SIA 4 : Mitsero Mavrovounos

Mavrovounos or 'Black Hill' lies in a stretch of river valley dominated by the twin slag heaps that give the locality its name. The western heap is over 50 m across and some 20 m high; the eastern one is 70 m at its widest and about 10 m high. Archaeometallurgical examination of several sections through these slag heaps has revealed valuable evidence on ancient smelting procedures and industrial organisation, with clear examples of waste management.

The slag heap of Mitsero Sykamies (SCY024) is clearly associated with the mine of Kokkinoyia. Its location at a small distance from the mine may in fact be due to the availability of fuel and water. The Mavrovouniotis stream runs a few metres from the edge of the western slag heap, and it is possible that this provided the workshops with clay, igneous rocks and the necessary water. Smelting activities at Sykamies clearly date to the Late Roman period, which makes them later than such activities at the Kokkinoyia slag heap (SCY219). This may indicate that the fuel around the mine had already been exhausted either in the smelting furnaces or even in the mines themselves, as a number of the galleries at Kokkinoyia are lined with wooden supports.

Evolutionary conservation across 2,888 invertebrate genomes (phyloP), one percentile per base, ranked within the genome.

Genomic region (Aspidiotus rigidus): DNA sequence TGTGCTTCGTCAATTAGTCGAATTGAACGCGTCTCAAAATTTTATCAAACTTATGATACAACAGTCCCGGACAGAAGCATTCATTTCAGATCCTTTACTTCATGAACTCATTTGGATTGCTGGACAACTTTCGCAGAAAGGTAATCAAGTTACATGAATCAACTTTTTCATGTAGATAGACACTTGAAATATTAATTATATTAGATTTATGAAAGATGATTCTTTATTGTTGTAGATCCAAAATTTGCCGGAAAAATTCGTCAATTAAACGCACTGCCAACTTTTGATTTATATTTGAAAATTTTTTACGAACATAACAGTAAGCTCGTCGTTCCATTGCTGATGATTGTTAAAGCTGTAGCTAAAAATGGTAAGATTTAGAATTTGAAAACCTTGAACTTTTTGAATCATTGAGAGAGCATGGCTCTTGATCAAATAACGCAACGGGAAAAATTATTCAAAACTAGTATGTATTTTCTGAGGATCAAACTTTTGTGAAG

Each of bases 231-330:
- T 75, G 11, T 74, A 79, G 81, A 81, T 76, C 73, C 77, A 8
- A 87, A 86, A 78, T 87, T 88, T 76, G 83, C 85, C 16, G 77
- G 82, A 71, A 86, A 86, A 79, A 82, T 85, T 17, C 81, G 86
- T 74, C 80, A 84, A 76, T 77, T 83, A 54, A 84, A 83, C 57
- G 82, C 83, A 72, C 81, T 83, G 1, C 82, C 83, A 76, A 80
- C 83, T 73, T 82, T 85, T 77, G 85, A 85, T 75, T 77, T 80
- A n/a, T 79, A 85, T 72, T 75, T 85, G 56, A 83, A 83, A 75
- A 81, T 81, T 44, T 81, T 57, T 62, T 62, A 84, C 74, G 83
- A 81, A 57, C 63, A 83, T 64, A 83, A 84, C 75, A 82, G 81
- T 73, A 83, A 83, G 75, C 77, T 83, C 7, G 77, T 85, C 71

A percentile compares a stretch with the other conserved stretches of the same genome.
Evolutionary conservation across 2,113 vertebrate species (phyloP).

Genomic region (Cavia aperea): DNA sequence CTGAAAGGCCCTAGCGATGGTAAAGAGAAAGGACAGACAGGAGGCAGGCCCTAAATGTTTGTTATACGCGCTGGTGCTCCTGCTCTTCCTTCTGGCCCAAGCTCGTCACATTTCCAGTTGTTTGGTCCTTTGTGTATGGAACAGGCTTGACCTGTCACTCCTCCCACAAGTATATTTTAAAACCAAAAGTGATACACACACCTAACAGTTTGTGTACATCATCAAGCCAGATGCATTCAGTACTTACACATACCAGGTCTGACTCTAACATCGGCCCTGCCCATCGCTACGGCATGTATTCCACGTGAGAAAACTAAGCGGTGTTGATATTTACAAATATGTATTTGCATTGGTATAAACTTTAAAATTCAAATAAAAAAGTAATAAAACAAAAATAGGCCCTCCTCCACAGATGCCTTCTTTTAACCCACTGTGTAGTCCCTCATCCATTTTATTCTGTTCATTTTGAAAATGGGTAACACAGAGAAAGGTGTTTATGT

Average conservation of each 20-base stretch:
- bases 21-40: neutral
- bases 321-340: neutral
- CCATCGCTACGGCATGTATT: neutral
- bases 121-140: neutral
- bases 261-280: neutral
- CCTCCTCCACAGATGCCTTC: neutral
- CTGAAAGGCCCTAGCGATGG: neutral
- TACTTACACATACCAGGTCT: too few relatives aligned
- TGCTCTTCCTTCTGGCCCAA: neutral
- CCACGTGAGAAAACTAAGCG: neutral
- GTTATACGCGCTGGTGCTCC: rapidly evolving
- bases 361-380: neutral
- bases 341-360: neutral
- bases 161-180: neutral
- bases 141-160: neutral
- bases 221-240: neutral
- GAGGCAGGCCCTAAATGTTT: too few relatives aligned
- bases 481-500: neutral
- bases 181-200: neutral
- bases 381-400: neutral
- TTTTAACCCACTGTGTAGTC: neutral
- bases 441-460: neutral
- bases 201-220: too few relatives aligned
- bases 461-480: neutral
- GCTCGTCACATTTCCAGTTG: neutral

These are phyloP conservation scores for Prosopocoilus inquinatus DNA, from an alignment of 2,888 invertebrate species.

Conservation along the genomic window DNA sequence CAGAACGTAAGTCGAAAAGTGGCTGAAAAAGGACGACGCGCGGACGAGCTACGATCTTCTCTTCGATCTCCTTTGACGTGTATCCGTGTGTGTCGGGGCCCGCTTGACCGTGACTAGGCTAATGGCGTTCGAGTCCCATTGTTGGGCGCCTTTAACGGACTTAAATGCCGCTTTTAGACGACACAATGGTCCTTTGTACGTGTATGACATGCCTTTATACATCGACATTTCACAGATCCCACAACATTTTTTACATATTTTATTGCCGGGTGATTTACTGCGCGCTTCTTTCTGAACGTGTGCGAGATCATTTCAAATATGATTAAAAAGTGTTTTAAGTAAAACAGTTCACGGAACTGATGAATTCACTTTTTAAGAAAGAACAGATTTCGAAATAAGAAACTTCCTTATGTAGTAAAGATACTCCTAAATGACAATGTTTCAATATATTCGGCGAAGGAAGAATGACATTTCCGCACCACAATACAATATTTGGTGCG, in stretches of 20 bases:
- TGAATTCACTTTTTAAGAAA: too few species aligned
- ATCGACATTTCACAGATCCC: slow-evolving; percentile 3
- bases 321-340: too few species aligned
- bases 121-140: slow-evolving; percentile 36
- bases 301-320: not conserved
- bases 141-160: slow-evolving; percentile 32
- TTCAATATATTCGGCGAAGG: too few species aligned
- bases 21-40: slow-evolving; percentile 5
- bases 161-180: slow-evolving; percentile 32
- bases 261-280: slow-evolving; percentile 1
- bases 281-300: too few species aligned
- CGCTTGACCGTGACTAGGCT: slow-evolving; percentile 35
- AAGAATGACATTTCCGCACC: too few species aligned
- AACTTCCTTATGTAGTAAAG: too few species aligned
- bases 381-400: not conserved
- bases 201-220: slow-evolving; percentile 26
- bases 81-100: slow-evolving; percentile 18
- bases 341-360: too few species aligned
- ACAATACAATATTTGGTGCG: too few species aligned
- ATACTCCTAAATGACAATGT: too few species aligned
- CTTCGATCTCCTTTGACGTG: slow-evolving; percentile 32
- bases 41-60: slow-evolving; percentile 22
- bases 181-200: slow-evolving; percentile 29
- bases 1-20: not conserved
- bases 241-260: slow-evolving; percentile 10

The Medieval settlement of Mavrovounos (SCY023), known in Venetian sources as Mavrocchio, was built immediately adjacent to the slag heaps, and certainly named after it. Its relationship with the surrounding landscape was very different, being primarily based on agriculture. The quantities of pithos fragments found suggest a major storage function, presumably of oil, wine or grain. A notable feature of the landscape round Mavrovounos is the small number of aged olive trees, particularly when compared to Ayios Mamas and Malounda. The olive millstone, judging from published parallels, is more likely to be ancient than medieval. Given the lack of arable land and the erosional nature of the surrounding landscape during most of the Holocene, it is unlikely that Mavrovounos relied heavily on cereal agriculture. The only other main economic options are vines and herding.

Nearby Medieval villages, most notably Akhera, paid tax to the Grand Commandery in wine, and there are still many vineyards in the immediate area of Mavrovounos. As for herding, there are three possible goat folds in the hills to the north and south of the village, two of them within view of it: Mitsero Kalorka (SCY115), which is certainly Medieval; Mitsero Moutti tou Trimithou (SCY324), which may be a goat fold and unfortunately produced no dateable pottery; and Mitsero Klouvaes (SCY324), which is late Ottoman or early Modern. When combined with the numerous galeftiri fragments from the settlement, this suggests that pastoralism succeeded the industrial economy of Late Roman Mavrovounos.